Curt Colbert is the author of the Jake Rossiter 1940s private detective series, that has been nominated for a Shamus Award. Jake and Miss Jenkins appearance here in a tale of domestic case has a fitting finale for a double-crossing couple. Skye Moody brings the tale of a dwarf actor, who fears he is growing taller, too tall to keep getting the movie roles that have supported him so far. Kathleen Acala's Blue Sunday has a Iraqi vet, who crosses paths with a bad cop in Seattle's Central District. R. Barri Flower's The Wrong End of a Gun is set in South Lake Union, and has another case of deception, which ends badly for all.
Within the stories of Seattle Noir, you will find: a wealthy couple whose marriage is filled with not-so-quiet desperation; a credit card scam that goes over-limit; femmes fatales and hommes fatales; a delicatessen owner whose case is less than kosher; a famous midget actor whose movie roles begin to shrink when he starts growing taller; an ex-cop who learns too much; a group of mystery writers whose fiction causes friction; a Native American shaman caught in a web of secrets and tribal allegiances; sex, lies, and slippery slopes . . . and a cast of characters that always want more, not less . . . unless . . .
Curt was interviewed on Seattle's KUOW NPR station recently.
Kevin Sampsell, a bookstore employee, small press publisher and author of Creamy Bullets has pulled together a stunning collection, befitting the town. Bookstores figure prominently here and Chris A. Boulton uses Powell's City of Books security measures to elude murderous cops in The Red Room. Jess Walter has the story of a newspaper editor's spiral into psychological deception via the horoscope column in Virgo. One of my favorite entries is the graphic novelette, Gone Doggy Gone by Jamie S. Rich and Joelle Jones. Jonathan Selwood's The Wrong House has a small time break-in gone terribly wrong.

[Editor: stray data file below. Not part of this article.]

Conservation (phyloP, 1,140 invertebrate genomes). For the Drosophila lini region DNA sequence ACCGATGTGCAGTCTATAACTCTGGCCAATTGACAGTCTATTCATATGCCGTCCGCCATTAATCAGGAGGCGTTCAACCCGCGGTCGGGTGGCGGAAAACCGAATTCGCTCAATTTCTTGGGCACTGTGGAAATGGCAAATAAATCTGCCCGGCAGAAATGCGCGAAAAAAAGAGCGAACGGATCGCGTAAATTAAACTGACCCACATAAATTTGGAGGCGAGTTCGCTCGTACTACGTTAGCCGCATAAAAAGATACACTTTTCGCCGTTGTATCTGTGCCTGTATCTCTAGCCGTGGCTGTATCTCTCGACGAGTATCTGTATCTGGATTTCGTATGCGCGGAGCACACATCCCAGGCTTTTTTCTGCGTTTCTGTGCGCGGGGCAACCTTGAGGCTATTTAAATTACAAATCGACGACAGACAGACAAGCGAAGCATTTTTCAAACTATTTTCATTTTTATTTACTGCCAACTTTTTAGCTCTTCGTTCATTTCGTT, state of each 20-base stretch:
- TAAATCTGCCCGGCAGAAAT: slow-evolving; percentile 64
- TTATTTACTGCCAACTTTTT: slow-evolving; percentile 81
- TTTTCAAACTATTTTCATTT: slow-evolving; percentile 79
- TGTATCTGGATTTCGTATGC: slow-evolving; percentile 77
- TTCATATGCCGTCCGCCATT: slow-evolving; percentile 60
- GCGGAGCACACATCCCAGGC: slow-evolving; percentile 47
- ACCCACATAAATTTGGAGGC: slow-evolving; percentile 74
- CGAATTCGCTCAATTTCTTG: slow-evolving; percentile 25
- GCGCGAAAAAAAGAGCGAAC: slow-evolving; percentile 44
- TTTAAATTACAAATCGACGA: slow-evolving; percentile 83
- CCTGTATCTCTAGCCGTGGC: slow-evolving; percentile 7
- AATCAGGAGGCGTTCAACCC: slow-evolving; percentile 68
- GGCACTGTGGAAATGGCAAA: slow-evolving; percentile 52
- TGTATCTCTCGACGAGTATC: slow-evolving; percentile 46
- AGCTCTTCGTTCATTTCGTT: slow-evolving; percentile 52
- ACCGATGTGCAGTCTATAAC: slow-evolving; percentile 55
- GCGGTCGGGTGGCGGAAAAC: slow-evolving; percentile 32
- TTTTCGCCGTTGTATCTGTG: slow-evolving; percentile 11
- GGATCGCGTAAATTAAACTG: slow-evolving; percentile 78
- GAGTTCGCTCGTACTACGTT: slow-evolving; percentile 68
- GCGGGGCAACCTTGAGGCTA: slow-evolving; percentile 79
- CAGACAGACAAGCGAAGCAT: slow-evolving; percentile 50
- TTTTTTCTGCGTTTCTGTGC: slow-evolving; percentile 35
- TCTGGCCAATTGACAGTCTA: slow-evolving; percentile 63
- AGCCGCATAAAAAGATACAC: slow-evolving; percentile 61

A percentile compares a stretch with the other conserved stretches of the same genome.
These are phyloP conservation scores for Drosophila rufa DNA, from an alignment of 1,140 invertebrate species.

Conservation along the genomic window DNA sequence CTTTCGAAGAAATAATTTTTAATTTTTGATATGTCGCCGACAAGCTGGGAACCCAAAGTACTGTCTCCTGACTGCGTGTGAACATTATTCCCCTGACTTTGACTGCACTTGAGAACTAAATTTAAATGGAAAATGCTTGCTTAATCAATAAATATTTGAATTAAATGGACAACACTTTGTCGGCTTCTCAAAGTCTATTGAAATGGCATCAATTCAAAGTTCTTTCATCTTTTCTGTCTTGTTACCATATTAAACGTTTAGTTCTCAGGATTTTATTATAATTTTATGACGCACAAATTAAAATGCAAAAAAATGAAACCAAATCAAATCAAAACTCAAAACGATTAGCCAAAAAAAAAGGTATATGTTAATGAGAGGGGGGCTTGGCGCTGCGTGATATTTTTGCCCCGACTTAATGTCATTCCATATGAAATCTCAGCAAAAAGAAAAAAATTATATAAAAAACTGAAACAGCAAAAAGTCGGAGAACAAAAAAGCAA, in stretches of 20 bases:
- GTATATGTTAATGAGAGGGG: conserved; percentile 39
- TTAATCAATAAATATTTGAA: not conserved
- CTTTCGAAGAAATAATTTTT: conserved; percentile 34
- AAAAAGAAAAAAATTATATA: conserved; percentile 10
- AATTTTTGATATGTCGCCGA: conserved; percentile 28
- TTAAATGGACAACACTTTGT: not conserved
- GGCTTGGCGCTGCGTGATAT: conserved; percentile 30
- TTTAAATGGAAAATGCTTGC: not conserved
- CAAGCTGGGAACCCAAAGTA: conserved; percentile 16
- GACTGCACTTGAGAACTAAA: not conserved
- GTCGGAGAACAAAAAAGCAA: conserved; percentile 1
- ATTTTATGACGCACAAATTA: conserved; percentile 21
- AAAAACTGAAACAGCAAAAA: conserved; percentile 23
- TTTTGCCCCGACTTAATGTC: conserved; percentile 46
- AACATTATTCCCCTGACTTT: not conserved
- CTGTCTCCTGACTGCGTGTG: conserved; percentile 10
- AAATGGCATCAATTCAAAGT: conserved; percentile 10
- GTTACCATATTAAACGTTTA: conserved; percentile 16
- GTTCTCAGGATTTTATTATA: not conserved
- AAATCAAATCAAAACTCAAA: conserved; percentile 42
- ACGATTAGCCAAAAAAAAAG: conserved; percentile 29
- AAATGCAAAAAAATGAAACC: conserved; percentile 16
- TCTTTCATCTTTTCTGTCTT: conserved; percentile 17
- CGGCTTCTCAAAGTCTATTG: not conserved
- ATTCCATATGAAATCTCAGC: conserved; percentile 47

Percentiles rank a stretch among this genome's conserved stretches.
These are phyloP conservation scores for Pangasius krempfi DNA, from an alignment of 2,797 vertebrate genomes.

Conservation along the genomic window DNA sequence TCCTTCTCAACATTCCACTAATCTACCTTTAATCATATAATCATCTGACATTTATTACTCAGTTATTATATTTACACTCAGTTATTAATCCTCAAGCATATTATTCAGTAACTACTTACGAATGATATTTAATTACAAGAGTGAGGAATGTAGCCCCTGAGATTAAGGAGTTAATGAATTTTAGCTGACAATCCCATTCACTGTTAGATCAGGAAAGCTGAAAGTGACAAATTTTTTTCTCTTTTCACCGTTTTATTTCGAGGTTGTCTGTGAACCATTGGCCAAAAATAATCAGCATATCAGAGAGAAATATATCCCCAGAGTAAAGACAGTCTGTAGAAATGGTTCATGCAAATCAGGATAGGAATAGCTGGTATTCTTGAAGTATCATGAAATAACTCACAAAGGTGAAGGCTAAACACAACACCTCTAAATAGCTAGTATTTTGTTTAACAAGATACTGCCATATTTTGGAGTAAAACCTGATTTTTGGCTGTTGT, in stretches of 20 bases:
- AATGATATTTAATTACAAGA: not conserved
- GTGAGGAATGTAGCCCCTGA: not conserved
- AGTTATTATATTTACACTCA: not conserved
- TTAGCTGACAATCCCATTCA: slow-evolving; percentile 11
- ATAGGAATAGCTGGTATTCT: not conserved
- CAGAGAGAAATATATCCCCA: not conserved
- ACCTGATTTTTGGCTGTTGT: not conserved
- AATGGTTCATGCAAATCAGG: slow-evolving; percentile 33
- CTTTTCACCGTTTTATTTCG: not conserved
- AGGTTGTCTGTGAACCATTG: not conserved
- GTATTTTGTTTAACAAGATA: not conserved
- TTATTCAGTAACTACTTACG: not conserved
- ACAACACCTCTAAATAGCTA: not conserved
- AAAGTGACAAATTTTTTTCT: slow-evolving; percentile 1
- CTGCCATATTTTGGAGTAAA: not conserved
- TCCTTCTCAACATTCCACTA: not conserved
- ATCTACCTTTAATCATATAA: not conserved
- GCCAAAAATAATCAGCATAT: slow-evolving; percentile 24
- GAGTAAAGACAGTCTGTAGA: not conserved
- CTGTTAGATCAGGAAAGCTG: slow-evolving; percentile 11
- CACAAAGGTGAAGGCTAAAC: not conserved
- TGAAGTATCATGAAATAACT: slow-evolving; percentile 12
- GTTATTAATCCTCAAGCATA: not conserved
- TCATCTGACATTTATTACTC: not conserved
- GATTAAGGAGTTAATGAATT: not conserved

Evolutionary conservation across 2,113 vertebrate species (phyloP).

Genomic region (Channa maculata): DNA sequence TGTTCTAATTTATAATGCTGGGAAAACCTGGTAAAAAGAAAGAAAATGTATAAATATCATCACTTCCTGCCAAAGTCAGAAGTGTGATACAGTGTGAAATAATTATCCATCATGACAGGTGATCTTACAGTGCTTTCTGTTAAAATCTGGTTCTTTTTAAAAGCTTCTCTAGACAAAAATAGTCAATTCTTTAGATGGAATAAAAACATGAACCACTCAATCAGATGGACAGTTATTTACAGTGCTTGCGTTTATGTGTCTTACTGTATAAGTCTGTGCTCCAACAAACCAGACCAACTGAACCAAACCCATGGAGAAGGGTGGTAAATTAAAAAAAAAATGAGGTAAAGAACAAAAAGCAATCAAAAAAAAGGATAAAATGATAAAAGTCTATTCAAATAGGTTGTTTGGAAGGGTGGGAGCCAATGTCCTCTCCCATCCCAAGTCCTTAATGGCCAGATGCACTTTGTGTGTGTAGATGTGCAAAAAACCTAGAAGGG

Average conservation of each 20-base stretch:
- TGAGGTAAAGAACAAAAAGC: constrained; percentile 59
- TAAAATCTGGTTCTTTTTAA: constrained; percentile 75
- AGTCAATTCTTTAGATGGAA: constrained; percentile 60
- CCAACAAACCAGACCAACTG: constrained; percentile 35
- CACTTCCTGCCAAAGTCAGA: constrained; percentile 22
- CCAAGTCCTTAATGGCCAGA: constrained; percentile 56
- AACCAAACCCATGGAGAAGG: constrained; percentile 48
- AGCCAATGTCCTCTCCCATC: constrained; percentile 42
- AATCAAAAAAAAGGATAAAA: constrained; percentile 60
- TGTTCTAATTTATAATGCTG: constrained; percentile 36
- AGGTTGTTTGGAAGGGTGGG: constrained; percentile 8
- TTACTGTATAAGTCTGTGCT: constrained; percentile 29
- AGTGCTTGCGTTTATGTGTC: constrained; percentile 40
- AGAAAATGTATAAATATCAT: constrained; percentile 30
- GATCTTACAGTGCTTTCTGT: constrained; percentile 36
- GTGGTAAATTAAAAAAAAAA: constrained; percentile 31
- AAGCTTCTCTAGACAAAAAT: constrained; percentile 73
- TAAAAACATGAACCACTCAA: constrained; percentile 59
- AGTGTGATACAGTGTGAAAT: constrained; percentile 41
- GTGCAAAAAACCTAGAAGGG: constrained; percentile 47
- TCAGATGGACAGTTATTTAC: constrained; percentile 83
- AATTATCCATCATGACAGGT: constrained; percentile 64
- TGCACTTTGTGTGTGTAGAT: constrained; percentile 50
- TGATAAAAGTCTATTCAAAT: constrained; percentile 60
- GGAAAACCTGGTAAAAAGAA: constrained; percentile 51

I do want to quote the editor for this line, which really made me smirk: "If Portland was once Seattle's kid nephew in the past, these days it's more like Seattle is Portland's creepy old uncle."
Portland Noir is an encompassing literary journey where your tour guides take you to the Shanghai Tunnels, dog parks, dive bars, sex shops, Powell's Books, Voodoo Doughnuts, suspiciously quiet neighborhoods, the pseudo-glitzy Pearl District, Oaks Amusement Park, and a strip club shaped like a jug. Violent crime, petty mischief, and personal tragedy run through these mysterious tales that careen through this cloudy, wet city. Portland Noir is sure to both charm and frighten readers familiar with this northwest hub and intrigue those who have never traveled to this proudly weird city.
You'll have to read both volumes to determine which is the seediest city.
Also: we've finally been able to get the paperback edition of Jeff Sharlett's The Family:The Secret Fundamentalism at the Heart of American Power. We have a couple extra copies, and will be able to order more now. This is a much talked about topic right now, and Sharlett's book is not to be missed.